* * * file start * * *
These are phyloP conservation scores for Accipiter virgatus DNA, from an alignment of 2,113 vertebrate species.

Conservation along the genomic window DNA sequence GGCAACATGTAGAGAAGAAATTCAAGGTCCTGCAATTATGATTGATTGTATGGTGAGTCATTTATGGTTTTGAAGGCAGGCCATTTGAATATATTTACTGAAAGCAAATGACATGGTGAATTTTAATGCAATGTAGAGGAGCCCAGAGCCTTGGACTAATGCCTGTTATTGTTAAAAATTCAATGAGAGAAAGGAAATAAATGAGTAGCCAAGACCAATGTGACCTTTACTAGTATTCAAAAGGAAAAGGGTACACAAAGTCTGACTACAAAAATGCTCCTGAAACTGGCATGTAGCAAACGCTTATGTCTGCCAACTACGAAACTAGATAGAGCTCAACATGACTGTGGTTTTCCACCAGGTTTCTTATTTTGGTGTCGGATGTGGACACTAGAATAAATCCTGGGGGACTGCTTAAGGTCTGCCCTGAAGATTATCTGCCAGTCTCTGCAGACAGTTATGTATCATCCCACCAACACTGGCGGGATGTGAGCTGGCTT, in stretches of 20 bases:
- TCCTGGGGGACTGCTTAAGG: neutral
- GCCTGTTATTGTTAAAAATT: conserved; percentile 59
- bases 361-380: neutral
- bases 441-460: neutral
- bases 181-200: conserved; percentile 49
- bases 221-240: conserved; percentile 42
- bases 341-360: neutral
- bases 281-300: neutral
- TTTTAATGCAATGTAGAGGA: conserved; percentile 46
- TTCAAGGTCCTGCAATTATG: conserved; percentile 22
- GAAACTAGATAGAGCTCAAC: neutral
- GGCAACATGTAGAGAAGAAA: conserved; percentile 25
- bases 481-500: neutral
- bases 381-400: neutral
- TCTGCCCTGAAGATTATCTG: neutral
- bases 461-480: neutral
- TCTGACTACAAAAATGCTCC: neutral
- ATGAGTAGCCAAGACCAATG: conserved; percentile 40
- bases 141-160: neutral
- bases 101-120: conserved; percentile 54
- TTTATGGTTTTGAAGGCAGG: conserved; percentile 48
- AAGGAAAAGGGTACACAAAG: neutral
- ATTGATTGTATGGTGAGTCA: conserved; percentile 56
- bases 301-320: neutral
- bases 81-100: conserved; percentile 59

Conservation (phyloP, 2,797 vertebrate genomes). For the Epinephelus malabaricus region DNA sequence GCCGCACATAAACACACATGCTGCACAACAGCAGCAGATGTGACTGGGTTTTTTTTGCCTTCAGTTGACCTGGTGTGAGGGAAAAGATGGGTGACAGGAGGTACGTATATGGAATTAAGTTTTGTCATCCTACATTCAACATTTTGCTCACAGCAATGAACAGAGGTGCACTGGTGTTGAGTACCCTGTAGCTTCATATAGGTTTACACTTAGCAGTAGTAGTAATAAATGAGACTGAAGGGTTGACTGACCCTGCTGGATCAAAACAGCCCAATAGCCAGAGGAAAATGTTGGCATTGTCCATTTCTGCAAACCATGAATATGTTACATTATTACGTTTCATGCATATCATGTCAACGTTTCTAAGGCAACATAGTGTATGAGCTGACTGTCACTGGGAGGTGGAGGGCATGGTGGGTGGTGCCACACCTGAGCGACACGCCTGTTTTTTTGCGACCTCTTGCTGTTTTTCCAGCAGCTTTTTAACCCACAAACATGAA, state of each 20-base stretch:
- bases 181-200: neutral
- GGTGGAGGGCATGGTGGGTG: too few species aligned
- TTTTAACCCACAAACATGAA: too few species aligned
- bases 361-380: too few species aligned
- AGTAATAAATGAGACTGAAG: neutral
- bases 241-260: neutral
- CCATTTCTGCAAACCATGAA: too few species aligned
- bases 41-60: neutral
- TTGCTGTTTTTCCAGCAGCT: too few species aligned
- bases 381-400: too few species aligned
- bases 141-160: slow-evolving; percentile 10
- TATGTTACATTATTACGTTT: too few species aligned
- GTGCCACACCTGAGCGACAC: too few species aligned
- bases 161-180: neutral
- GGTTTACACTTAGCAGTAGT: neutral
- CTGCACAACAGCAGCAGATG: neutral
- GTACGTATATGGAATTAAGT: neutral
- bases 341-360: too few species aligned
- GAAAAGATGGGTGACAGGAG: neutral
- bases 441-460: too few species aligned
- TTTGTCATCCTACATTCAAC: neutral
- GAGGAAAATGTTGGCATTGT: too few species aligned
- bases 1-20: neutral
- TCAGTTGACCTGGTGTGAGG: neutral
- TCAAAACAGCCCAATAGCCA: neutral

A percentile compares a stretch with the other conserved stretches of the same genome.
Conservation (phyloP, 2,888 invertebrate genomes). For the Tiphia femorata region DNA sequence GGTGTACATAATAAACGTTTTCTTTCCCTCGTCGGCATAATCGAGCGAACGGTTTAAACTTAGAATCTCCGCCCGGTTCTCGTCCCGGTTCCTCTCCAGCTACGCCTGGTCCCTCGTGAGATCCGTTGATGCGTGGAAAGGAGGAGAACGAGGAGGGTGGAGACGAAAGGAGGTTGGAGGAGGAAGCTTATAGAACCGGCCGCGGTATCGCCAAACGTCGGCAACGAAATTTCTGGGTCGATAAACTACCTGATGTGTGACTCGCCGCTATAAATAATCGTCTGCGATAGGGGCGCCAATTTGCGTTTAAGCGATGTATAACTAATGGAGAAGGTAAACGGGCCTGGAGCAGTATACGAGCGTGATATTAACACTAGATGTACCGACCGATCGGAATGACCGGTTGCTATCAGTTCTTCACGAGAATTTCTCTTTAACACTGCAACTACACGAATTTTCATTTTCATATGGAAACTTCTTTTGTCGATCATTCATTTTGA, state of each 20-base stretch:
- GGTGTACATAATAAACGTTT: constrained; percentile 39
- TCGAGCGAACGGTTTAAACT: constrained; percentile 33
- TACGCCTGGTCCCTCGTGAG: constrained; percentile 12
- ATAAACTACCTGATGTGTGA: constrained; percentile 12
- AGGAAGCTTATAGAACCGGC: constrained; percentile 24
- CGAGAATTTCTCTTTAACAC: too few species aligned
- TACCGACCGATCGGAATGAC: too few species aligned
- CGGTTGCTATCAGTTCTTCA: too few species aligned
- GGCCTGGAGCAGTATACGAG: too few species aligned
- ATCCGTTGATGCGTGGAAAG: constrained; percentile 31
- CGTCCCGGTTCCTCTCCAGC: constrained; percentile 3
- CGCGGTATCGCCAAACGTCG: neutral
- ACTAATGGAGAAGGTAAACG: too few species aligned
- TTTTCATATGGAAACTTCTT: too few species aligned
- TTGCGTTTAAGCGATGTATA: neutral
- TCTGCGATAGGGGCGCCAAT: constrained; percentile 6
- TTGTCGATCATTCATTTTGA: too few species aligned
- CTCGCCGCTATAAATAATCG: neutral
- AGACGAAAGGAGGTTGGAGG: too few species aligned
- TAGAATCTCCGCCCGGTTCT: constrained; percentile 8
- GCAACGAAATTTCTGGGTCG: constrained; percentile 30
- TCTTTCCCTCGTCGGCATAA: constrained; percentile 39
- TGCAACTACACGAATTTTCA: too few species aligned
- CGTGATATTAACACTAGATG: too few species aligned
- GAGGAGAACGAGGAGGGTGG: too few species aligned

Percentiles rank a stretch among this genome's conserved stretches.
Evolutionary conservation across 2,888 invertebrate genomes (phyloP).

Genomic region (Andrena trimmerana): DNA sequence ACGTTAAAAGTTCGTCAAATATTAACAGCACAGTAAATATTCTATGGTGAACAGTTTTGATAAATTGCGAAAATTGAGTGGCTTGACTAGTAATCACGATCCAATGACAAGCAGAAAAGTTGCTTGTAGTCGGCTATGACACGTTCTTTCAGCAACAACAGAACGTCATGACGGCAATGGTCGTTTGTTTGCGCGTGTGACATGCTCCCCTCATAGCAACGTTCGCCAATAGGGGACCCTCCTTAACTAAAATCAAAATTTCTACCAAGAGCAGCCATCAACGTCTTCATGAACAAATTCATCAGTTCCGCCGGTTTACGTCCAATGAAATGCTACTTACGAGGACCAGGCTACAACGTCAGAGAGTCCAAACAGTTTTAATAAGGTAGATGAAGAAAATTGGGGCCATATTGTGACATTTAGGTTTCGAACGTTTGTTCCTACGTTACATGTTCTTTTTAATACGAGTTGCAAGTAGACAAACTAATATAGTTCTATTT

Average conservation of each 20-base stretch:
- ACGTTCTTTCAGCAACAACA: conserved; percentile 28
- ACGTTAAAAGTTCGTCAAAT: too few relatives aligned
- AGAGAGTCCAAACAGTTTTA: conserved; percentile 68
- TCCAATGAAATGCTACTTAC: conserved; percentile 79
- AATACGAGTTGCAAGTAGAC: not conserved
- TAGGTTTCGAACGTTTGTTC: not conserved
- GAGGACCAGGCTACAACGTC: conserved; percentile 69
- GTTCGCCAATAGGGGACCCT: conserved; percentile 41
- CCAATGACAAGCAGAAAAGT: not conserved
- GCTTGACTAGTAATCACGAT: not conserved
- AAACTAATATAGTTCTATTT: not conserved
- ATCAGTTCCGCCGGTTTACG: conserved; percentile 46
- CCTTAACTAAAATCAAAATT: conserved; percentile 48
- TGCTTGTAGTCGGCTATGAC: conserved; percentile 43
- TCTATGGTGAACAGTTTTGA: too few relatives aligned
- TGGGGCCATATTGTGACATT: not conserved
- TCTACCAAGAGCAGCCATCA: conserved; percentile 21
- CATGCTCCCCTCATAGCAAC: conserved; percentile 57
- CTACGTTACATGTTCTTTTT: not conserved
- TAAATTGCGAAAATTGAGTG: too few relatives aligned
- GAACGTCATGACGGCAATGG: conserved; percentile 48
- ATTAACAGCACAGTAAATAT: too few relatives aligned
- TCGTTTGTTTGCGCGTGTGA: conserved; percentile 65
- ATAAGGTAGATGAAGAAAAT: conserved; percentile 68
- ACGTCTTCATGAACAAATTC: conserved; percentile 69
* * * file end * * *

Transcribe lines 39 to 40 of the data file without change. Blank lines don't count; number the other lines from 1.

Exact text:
- bases 141-160: slow-evolving; percentile 10
- TATGTTACATTATTACGTTT: too few species aligned